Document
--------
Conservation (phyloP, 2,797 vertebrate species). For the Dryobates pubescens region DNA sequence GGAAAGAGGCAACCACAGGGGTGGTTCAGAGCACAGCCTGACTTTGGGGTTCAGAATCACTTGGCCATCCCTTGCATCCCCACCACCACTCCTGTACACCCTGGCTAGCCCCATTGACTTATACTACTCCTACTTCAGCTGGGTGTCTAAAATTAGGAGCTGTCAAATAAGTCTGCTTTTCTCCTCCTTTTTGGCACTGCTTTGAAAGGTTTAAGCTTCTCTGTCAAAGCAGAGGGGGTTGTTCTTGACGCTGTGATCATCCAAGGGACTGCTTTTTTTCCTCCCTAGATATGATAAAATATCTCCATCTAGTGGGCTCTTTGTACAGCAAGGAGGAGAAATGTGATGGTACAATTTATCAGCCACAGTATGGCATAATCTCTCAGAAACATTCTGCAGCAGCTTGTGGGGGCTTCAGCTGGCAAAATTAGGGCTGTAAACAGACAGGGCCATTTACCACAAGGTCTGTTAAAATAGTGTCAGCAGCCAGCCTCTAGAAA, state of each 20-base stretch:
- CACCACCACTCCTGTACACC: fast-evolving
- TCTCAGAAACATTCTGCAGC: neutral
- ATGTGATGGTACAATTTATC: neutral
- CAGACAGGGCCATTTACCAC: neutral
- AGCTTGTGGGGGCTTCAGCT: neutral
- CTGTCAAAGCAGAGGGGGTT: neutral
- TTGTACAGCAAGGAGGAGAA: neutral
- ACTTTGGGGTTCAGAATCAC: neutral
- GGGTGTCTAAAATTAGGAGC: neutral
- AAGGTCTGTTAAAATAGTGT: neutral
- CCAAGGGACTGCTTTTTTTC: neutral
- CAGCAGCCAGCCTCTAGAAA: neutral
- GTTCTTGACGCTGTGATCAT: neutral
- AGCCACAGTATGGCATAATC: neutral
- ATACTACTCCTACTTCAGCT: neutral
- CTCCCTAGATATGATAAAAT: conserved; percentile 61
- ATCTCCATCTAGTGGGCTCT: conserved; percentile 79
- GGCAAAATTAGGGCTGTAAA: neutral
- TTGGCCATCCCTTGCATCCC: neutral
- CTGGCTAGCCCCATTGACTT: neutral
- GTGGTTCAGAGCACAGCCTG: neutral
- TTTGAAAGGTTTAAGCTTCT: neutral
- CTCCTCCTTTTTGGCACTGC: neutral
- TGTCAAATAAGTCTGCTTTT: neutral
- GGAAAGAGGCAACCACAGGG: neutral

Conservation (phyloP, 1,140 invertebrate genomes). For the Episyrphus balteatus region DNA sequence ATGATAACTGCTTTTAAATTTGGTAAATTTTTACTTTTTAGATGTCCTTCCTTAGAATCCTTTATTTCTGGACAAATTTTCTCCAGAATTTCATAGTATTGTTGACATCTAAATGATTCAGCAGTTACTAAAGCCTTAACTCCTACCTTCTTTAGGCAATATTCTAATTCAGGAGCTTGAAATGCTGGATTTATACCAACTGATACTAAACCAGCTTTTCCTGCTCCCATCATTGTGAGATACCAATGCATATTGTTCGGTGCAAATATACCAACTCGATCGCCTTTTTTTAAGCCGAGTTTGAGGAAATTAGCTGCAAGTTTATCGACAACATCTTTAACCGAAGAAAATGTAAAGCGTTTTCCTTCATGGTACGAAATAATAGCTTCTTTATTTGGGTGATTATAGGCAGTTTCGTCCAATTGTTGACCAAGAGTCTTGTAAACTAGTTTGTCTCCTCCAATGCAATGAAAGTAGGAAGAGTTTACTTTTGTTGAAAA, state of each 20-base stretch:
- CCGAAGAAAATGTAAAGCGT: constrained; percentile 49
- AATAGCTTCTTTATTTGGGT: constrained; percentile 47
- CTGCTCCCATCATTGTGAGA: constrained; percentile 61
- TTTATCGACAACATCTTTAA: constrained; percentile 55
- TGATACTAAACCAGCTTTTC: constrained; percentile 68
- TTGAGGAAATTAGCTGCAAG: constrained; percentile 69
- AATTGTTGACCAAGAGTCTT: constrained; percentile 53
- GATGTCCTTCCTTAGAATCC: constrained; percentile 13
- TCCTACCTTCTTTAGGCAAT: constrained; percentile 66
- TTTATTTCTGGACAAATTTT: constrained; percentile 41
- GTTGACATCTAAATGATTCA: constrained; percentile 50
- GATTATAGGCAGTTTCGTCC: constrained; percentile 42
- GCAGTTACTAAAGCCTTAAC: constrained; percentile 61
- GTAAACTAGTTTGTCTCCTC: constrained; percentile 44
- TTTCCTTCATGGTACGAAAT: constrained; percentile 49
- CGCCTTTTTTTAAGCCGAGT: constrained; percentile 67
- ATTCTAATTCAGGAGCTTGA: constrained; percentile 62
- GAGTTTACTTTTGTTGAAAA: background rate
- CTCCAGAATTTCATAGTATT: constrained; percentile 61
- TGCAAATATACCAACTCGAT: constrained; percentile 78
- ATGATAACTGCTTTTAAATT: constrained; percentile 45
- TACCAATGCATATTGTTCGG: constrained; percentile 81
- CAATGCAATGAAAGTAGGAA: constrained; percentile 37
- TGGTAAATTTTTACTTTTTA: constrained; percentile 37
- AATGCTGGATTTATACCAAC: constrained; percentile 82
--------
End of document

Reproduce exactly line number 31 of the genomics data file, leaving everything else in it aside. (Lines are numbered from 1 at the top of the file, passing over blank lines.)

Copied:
- TTTATCGACAACATCTTTAA: constrained; percentile 55